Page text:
From this point on the road is very well documented on Keith’s career by numerous websites, books, and episodes of VH1's "Behind The Music". Keith sensed a change in the direction of Pop and Rock music, and spent the next 25 years helping to define it. With over 120 albums produced netting a 1 in 4 Gold or better ratio, of which more than 24 are Platinum or better, and more than 14 are multi-Platinum, sales from Keith Olsen’s work exceeds 110 million units at retail, equaling more than a Billion dollars in business. To date his work appears on more than 250 albums and is in many feature films. Olsen has always stated “It’s about the music and how it affects the listener at home, in the car, listening on their iPod, The Song, the Performance of that song, and lastly the Sound, are all extremely important. He says ”Remember, we play music, we’re not supposed to work at it”.
During a few year stint as Corporate Director of Global Product Development at Mackie Designs, during their public ownership era, Keith used his first hand knowledge of how production equipment is used, what is needed, how to keep technology out of the way of creativity, to develop their digital products line. He assembled a team of technological super Jedi’s to help with this huge task of specification of high end products. With a full compliment of new and exciting digital products by Olsen and his team, Mackie Designs came out with digital consoles, hard disc recorders, I/O devices, powered speakers and mixers that hammered the death nail in the high end, high priced studio, for most of the recording industry, and helped define how records will be made in the 21st Century.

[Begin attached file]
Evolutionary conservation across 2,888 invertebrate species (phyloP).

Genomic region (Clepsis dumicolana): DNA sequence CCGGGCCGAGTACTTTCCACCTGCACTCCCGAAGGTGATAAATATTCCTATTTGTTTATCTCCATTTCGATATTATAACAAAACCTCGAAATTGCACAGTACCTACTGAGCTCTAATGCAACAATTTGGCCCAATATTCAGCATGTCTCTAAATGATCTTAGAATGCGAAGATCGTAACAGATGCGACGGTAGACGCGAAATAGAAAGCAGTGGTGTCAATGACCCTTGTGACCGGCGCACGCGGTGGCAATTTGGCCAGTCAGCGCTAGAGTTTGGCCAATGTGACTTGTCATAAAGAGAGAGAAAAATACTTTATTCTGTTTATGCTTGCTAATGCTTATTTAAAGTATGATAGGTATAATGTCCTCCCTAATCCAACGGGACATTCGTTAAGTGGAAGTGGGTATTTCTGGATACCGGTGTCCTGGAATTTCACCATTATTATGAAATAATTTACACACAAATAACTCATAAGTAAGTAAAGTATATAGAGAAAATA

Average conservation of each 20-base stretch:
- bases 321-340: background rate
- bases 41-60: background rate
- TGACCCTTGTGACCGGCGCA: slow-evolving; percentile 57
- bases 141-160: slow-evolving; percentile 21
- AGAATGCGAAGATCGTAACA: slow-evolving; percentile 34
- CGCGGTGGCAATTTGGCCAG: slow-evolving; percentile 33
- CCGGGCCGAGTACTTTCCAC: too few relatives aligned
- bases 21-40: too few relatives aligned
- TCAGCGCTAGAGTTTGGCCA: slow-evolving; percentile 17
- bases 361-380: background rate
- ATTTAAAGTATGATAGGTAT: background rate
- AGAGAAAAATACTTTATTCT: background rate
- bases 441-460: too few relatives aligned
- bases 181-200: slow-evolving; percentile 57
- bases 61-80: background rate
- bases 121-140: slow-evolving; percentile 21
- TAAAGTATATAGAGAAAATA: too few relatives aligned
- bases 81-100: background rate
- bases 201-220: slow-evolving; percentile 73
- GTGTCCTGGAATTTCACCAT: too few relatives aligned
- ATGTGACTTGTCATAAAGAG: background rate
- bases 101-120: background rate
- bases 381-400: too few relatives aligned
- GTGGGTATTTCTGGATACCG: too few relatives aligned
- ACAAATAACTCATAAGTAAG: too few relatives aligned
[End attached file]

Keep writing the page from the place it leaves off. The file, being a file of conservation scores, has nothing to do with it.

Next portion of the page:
Being an advocate on issues concerning the recording industry, its problems and challenges, Keith, now with glasses from staring at too many computer screens, ran for the Board of Governors for the Pacific Northwest Chapter of the National Academy of Recording Arts and Sciences (NARAS- the Grammy people). He was elected to the post of National Trustee of NARAS in 2001-2006. From this position he has had ever increasing visibility is areas of Intellectual Property rights, illegal copyright theft, and archival of past works. Being in close communication with noted alliances for the structuring and preservation of these rights, Olsen has working toward solutions to benefit all copyright owners. He states, “The purpose of archival is so important to all artists and record companies alike, so as to not lose the early works, not just of old magnetic tape, but also not to lose current projects of the current generation of artists.” Keith Olsen now produces several albums per year, yet he gives his time and energy tirelessly to the Hawaiian Music scene, as well as the NARAS P&E Wing, the mission of which he strongly believes is so necessary in this era of digital revolution. He currently serves as Trustee from the PNW Chapter, is on the A&N Committee, P&E Steering Committee, P&E Advisory Council.
So that’s the story behind the glass or glasses of Keith Olsen. So what’s in store for him? What will he give us in the future? These questions will be answered each year with new projects of as many varied artists as Keith can fit in. To be true to himself, he tells us, “I’ll never hang it up, making music, regardless of the form or genre, is what I do, it’s what I do best. Life is a game of skill, not a game of chance, and doing records that contain world class artists, great vocalists, wonderful musicians, great songs, great feels, and a uniqueness that makes it special is what production is all about.”